Public domain mythology

Last year I read “Lonesome Dove,” by Larry McMurtry. It took me much of the year. It’s a looooooong book. Then we watched the series. Over the years, I’ve enjoyed many Westerns.

After finishing my mini-Lonesome Dove binge, I got to thinking about shared mythology and folklore. 75 years ago, the US had Westerns, and we exported those to the rest of the world. Anybody could create a story featuring Wyatt Earp as hero, or set in Dodge City, and plug into an existing framework.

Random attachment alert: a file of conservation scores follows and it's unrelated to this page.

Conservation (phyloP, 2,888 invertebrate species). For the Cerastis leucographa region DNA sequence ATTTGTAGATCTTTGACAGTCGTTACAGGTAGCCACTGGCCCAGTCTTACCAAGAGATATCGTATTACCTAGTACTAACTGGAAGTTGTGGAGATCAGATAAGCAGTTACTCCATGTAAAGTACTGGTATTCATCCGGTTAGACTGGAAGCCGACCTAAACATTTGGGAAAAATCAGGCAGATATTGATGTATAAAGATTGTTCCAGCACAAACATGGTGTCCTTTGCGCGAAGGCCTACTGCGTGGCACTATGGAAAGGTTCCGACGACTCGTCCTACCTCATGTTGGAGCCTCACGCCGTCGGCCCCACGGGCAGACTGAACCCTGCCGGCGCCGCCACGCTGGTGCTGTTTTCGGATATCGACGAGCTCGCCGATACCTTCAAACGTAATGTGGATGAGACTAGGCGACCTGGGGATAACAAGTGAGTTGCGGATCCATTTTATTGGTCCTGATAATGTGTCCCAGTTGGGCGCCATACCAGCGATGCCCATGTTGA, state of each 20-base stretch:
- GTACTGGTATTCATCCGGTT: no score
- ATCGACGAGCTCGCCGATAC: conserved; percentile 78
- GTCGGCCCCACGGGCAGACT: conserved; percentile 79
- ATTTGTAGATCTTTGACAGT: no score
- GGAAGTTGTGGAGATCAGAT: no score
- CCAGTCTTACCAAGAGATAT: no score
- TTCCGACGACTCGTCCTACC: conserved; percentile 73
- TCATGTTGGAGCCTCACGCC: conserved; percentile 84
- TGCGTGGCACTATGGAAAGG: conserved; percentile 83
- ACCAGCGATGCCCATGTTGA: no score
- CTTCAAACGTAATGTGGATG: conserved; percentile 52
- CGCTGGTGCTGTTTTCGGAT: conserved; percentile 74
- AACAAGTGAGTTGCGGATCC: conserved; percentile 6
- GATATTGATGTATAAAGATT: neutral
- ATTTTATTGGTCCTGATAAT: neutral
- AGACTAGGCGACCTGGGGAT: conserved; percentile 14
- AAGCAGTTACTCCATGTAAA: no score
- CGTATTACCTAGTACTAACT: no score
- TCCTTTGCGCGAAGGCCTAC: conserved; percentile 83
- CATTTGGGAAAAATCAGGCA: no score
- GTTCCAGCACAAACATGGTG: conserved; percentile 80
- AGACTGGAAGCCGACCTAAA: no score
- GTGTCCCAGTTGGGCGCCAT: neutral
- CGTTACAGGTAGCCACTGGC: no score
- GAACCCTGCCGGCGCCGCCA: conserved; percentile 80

You didn’t have to pay for it, or ask permission.

Now our shared mythology is all Star Wars, Star Trek, Game of Thrones, LoTR and the Marvel and DC superhero universes. It’s all owned by big companies. Creators and fans are sharecroppers on other people’s land.

Sure, Westerns were racist, imperialist, sexist, and heteronormative. But we lost something valuable when we traded them for corporate licensed intellectual property.

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